Three new studies show low-dose atropine can help slow myopia in children

Myopia, or nearsightedness, is at an all-time high among children in the US. Globally, half the population is expected to be nearsighted by 2050. Ophthalmologists are gravely concerned that these trends suggest a future in which many more people are at risk of suffering from serious uncorrectable vision loss later in life. That's because high myopia can lead to other vision-threatening conditions, such as retinal detachment and glaucoma.

New treatments are being developed to slow myopia in children, and potentially head off severe nearsightedness. Compelling evidence accumulated over the last 20 years, conducted primarily in East Asia, suggests that an eye drop, low-dose atropine, can significantly slow the progression of myopia. However, a U.S.-based study published this year showed mixed results, underscoring the need for more research on myopia and atropine. This week at AAO 2023, the 127th annual meeting of the American Academy of Ophthalmology, three new studies will be presented, including a new, global study showing that low-dose atropine can help slow myopia in children.

We found that low-dose atropine is suitable for all children with myopia, regardless of age, sex, race, iris color, or baseline spherical equivalent refraction. These results are a major advance for myopia management and for the kids and parents who myopia impacts."

Darren J. Bell, MD, of Medical Center Ophthalmology Associates in Texas, one of the investigators of the study

Dr. Bell reported an analysis of the landmark, three-year, placebo-controlled international Phase III CHAMP (Childhood Atropine for Myopia Progression) clinical study. The analysis shows that a low-dose, preservative-free formulation of atropine is effective in slowing progression in children aged 3 to 17, living in the U.S. and European Union.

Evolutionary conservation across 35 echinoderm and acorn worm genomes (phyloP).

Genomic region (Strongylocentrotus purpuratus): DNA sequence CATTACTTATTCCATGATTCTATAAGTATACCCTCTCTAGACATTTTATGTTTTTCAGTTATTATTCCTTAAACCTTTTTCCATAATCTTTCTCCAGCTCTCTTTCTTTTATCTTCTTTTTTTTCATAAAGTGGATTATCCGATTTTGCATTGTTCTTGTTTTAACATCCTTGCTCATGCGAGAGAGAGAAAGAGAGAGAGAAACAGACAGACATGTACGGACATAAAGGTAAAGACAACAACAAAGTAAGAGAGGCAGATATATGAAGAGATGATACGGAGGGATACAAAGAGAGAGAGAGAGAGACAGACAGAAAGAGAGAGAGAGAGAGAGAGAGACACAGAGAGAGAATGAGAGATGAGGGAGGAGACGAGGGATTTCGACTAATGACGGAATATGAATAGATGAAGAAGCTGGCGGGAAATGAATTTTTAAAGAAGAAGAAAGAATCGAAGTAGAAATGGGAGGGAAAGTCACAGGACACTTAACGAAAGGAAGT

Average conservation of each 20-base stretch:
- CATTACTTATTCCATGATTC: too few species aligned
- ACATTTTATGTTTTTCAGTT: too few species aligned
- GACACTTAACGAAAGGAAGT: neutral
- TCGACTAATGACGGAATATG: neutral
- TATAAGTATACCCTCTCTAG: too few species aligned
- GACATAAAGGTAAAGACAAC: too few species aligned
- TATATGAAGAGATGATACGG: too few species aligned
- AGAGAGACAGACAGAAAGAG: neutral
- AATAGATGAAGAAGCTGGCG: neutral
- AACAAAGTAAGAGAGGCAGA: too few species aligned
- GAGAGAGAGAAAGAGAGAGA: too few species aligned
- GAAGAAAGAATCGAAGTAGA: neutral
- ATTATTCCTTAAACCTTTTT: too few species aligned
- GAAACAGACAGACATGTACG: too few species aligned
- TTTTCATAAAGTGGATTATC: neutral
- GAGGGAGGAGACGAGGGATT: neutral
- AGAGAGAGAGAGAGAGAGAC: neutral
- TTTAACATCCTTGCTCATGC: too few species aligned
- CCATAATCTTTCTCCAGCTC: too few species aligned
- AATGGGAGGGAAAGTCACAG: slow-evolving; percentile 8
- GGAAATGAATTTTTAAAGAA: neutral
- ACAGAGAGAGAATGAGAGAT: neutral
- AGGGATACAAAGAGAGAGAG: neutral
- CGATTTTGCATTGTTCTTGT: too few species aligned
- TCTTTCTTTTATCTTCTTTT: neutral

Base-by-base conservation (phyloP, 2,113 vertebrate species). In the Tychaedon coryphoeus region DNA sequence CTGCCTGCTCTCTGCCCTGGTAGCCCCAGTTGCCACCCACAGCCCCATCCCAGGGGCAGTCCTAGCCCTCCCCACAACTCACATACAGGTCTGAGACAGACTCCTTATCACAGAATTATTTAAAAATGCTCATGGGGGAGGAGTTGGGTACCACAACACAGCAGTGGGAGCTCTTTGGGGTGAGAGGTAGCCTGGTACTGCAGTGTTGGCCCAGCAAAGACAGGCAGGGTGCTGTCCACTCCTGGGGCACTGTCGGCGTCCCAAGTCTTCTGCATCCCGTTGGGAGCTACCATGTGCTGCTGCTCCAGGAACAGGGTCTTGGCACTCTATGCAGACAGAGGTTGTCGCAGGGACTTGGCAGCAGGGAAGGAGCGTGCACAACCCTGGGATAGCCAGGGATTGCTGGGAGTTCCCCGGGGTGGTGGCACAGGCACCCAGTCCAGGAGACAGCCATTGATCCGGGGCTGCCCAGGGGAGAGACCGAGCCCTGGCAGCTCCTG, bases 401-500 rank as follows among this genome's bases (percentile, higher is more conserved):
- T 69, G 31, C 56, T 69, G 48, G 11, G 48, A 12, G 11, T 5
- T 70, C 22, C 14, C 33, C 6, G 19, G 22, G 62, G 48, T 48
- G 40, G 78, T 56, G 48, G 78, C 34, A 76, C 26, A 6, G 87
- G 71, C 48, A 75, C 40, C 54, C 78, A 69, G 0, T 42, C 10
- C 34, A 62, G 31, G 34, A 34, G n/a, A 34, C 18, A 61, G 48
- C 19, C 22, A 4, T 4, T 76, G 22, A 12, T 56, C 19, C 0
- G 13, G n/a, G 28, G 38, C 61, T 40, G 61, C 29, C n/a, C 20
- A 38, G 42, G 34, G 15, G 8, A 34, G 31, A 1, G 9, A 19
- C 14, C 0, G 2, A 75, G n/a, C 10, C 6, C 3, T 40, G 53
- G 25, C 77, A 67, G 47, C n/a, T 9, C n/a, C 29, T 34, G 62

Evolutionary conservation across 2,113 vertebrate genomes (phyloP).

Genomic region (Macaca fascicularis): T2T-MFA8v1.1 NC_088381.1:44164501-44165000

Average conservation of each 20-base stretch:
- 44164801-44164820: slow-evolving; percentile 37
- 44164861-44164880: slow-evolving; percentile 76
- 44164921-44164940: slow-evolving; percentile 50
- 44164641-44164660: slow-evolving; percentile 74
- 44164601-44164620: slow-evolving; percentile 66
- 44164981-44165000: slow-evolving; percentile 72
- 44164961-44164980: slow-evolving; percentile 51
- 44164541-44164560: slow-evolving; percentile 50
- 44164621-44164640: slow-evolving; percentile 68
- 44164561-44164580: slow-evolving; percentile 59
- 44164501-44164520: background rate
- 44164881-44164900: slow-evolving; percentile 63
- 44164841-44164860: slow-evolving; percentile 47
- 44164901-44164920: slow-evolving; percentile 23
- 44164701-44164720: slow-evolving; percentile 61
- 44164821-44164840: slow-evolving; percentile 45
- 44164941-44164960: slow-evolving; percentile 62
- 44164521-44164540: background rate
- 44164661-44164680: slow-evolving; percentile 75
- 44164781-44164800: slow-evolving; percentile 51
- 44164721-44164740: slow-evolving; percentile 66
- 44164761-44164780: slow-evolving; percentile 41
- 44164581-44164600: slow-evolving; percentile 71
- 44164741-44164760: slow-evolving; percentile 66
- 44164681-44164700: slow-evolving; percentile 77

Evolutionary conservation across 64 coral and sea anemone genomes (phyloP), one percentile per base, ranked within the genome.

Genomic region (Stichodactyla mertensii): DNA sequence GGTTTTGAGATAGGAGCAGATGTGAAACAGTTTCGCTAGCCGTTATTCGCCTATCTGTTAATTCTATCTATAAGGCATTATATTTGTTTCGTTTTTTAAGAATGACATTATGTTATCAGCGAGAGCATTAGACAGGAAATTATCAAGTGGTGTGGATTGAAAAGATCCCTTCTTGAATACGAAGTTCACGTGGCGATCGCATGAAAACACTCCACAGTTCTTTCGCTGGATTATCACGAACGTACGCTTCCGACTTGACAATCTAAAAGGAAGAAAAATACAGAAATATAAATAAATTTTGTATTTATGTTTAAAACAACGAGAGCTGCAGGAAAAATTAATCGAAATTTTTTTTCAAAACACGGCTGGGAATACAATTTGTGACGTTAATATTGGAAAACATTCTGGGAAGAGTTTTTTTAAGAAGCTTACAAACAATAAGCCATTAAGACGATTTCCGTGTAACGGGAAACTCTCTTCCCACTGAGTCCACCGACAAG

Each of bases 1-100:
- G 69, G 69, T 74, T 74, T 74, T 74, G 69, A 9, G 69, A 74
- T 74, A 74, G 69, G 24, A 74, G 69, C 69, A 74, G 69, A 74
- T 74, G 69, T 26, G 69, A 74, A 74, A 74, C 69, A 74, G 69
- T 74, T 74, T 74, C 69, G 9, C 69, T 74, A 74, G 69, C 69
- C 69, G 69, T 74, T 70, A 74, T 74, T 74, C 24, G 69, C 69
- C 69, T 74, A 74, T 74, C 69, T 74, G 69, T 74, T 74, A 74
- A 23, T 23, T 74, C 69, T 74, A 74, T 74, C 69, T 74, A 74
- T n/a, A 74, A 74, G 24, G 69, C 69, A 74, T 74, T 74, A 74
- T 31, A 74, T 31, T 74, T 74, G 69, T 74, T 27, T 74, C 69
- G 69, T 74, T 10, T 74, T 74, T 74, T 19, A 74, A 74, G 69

The children had between −0.50 D to −6.00 D spherical equivalent refraction, and received daily placebo or a proprietary formulation of low-dose atropine. The proportion of responders compared with placebo was: 31.6%/21.3% (<0.50 D, P = .007), 42.8%/29.4% (<0.75 D, P = .001) and 54.8%/43% (<1.00 D, P = .006) at 3 years.

The U.S. FDA accepted a new drug application for the investigational drug used in this study. A decision on its approval is expected in January 2024.

Dr. Bell's talk will be presented today, along with other notable studies on slowing myopia in children, noon to 1 p.m., Poster Theater, Moscone West Expo, Booth 7337:

  • Factors Associated With Myopia Progression in Children 5 to 12 Years of Age (PO409) shows that low-dose atropine works best in children under 10 years old. The authors conclude that younger children with greater baseline myopia should be the focus of myopia control strategies. Researchers conducted a pooled analysis of 187 children with myopia who were randomized to nightly 0.01% atropine or placebo for two years, followed by 6 months of no treatment. The analysis also showed that race, sex, and iris color were not associated with atropine's success rate.
  • Five-Year Clinical Trial of Low-Concentration Atropine for Myopia Progression (LAMP) Study: Phase 4 Report (PO411). This is an extension of the original LAMP trial. It followed for 5 years 257 children in China, aged 4 to 12, who were treated with higher-dose atropine, 0.05%. Researchers found that the higher dose was effective and that by year 4 and 5 follow-up, as-needed treatment could be considered for older children when their progression was stable.

Research into this important public health topic will continue, as many questions remain. Stay up to date on the latest by visiting the Academy's EyeSmart website. We also have resources to help educate the public on the rise in myopia.

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